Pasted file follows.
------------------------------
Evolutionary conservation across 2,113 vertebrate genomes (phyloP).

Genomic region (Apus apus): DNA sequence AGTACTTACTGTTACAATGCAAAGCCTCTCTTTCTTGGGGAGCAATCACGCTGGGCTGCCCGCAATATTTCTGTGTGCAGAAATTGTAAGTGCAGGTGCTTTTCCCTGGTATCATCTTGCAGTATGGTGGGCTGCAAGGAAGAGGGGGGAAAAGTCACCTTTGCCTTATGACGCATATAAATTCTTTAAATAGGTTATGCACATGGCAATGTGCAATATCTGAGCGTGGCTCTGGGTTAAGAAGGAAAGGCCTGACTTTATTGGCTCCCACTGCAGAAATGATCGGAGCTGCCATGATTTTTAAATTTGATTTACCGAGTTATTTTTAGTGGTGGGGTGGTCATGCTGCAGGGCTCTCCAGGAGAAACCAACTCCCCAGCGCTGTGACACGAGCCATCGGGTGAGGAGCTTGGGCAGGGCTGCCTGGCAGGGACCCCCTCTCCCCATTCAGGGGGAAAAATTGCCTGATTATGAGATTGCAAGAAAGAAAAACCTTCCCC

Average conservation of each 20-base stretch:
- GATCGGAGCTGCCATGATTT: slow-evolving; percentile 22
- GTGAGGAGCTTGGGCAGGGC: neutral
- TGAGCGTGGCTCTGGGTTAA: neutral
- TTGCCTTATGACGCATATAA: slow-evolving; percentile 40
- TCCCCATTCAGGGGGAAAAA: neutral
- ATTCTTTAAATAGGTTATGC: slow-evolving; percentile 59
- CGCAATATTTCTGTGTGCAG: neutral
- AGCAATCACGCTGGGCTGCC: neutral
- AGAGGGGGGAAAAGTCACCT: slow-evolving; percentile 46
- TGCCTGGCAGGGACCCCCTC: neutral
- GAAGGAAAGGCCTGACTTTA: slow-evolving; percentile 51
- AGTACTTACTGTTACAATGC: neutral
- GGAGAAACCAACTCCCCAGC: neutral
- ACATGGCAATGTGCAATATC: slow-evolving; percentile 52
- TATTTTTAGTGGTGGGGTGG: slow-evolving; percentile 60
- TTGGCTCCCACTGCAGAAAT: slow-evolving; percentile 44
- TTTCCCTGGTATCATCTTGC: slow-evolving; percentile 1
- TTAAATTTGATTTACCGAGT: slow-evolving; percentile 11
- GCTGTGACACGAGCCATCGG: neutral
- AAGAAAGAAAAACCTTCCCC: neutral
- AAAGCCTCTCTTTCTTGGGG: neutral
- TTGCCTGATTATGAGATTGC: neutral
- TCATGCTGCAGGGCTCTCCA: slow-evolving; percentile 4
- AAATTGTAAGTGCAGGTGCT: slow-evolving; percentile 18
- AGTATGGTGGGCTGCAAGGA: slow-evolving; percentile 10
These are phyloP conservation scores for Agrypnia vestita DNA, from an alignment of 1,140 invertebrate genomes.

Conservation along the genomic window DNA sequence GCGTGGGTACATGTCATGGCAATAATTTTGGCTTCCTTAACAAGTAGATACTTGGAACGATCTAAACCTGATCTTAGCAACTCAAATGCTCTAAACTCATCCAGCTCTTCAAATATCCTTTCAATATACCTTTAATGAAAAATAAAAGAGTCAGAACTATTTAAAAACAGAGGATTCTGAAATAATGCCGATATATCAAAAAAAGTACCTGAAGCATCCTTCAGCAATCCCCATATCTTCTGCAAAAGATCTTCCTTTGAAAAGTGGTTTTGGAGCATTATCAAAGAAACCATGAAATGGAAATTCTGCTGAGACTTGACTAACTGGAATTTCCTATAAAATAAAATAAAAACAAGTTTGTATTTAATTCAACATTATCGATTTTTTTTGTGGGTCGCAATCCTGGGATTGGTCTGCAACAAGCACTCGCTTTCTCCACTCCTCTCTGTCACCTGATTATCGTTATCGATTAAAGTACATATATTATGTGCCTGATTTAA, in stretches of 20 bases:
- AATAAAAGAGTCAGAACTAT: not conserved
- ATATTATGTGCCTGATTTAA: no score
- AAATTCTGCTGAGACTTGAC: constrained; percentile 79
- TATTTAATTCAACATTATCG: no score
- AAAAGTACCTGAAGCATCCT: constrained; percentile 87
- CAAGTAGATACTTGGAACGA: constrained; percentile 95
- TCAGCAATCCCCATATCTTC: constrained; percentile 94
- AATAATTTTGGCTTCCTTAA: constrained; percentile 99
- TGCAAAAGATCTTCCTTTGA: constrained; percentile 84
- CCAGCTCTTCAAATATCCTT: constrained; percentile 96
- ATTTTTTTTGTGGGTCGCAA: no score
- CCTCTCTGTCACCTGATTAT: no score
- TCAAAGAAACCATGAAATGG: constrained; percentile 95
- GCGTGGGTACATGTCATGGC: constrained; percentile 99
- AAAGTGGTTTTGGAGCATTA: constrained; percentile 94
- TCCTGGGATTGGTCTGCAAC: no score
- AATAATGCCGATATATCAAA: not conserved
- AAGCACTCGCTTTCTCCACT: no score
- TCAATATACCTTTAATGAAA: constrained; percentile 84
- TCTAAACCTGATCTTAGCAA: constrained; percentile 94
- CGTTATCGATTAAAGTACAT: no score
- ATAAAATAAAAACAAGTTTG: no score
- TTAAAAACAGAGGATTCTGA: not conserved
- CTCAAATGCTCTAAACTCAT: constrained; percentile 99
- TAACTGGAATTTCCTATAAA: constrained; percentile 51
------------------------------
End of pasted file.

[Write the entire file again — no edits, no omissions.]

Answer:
Evolutionary conservation across 2,113 vertebrate genomes (phyloP).

Genomic region (Apus apus): DNA sequence AGTACTTACTGTTACAATGCAAAGCCTCTCTTTCTTGGGGAGCAATCACGCTGGGCTGCCCGCAATATTTCTGTGTGCAGAAATTGTAAGTGCAGGTGCTTTTCCCTGGTATCATCTTGCAGTATGGTGGGCTGCAAGGAAGAGGGGGGAAAAGTCACCTTTGCCTTATGACGCATATAAATTCTTTAAATAGGTTATGCACATGGCAATGTGCAATATCTGAGCGTGGCTCTGGGTTAAGAAGGAAAGGCCTGACTTTATTGGCTCCCACTGCAGAAATGATCGGAGCTGCCATGATTTTTAAATTTGATTTACCGAGTTATTTTTAGTGGTGGGGTGGTCATGCTGCAGGGCTCTCCAGGAGAAACCAACTCCCCAGCGCTGTGACACGAGCCATCGGGTGAGGAGCTTGGGCAGGGCTGCCTGGCAGGGACCCCCTCTCCCCATTCAGGGGGAAAAATTGCCTGATTATGAGATTGCAAGAAAGAAAAACCTTCCCC

Average conservation of each 20-base stretch:
- GATCGGAGCTGCCATGATTT: slow-evolving; percentile 22
- GTGAGGAGCTTGGGCAGGGC: neutral
- TGAGCGTGGCTCTGGGTTAA: neutral
- TTGCCTTATGACGCATATAA: slow-evolving; percentile 40
- TCCCCATTCAGGGGGAAAAA: neutral
- ATTCTTTAAATAGGTTATGC: slow-evolving; percentile 59
- CGCAATATTTCTGTGTGCAG: neutral
- AGCAATCACGCTGGGCTGCC: neutral
- AGAGGGGGGAAAAGTCACCT: slow-evolving; percentile 46
- TGCCTGGCAGGGACCCCCTC: neutral
- GAAGGAAAGGCCTGACTTTA: slow-evolving; percentile 51
- AGTACTTACTGTTACAATGC: neutral
- GGAGAAACCAACTCCCCAGC: neutral
- ACATGGCAATGTGCAATATC: slow-evolving; percentile 52
- TATTTTTAGTGGTGGGGTGG: slow-evolving; percentile 60
- TTGGCTCCCACTGCAGAAAT: slow-evolving; percentile 44
- TTTCCCTGGTATCATCTTGC: slow-evolving; percentile 1
- TTAAATTTGATTTACCGAGT: slow-evolving; percentile 11
- GCTGTGACACGAGCCATCGG: neutral
- AAGAAAGAAAAACCTTCCCC: neutral
- AAAGCCTCTCTTTCTTGGGG: neutral
- TTGCCTGATTATGAGATTGC: neutral
- TCATGCTGCAGGGCTCTCCA: slow-evolving; percentile 4
- AAATTGTAAGTGCAGGTGCT: slow-evolving; percentile 18
- AGTATGGTGGGCTGCAAGGA: slow-evolving; percentile 10
These are phyloP conservation scores for Agrypnia vestita DNA, from an alignment of 1,140 invertebrate genomes.

Conservation along the genomic window DNA sequence GCGTGGGTACATGTCATGGCAATAATTTTGGCTTCCTTAACAAGTAGATACTTGGAACGATCTAAACCTGATCTTAGCAACTCAAATGCTCTAAACTCATCCAGCTCTTCAAATATCCTTTCAATATACCTTTAATGAAAAATAAAAGAGTCAGAACTATTTAAAAACAGAGGATTCTGAAATAATGCCGATATATCAAAAAAAGTACCTGAAGCATCCTTCAGCAATCCCCATATCTTCTGCAAAAGATCTTCCTTTGAAAAGTGGTTTTGGAGCATTATCAAAGAAACCATGAAATGGAAATTCTGCTGAGACTTGACTAACTGGAATTTCCTATAAAATAAAATAAAAACAAGTTTGTATTTAATTCAACATTATCGATTTTTTTTGTGGGTCGCAATCCTGGGATTGGTCTGCAACAAGCACTCGCTTTCTCCACTCCTCTCTGTCACCTGATTATCGTTATCGATTAAAGTACATATATTATGTGCCTGATTTAA, in stretches of 20 bases:
- AATAAAAGAGTCAGAACTAT: not conserved
- ATATTATGTGCCTGATTTAA: no score
- AAATTCTGCTGAGACTTGAC: constrained; percentile 79
- TATTTAATTCAACATTATCG: no score
- AAAAGTACCTGAAGCATCCT: constrained; percentile 87
- CAAGTAGATACTTGGAACGA: constrained; percentile 95
- TCAGCAATCCCCATATCTTC: constrained; percentile 94
- AATAATTTTGGCTTCCTTAA: constrained; percentile 99
- TGCAAAAGATCTTCCTTTGA: constrained; percentile 84
- CCAGCTCTTCAAATATCCTT: constrained; percentile 96
- ATTTTTTTTGTGGGTCGCAA: no score
- CCTCTCTGTCACCTGATTAT: no score
- TCAAAGAAACCATGAAATGG: constrained; percentile 95
- GCGTGGGTACATGTCATGGC: constrained; percentile 99
- AAAGTGGTTTTGGAGCATTA: constrained; percentile 94
- TCCTGGGATTGGTCTGCAAC: no score
- AATAATGCCGATATATCAAA: not conserved
- AAGCACTCGCTTTCTCCACT: no score
- TCAATATACCTTTAATGAAA: constrained; percentile 84
- TCTAAACCTGATCTTAGCAA: constrained; percentile 94
- CGTTATCGATTAAAGTACAT: no score
- ATAAAATAAAAACAAGTTTG: no score
- TTAAAAACAGAGGATTCTGA: not conserved
- CTCAAATGCTCTAAACTCAT: constrained; percentile 99
- TAACTGGAATTTCCTATAAA: constrained; percentile 51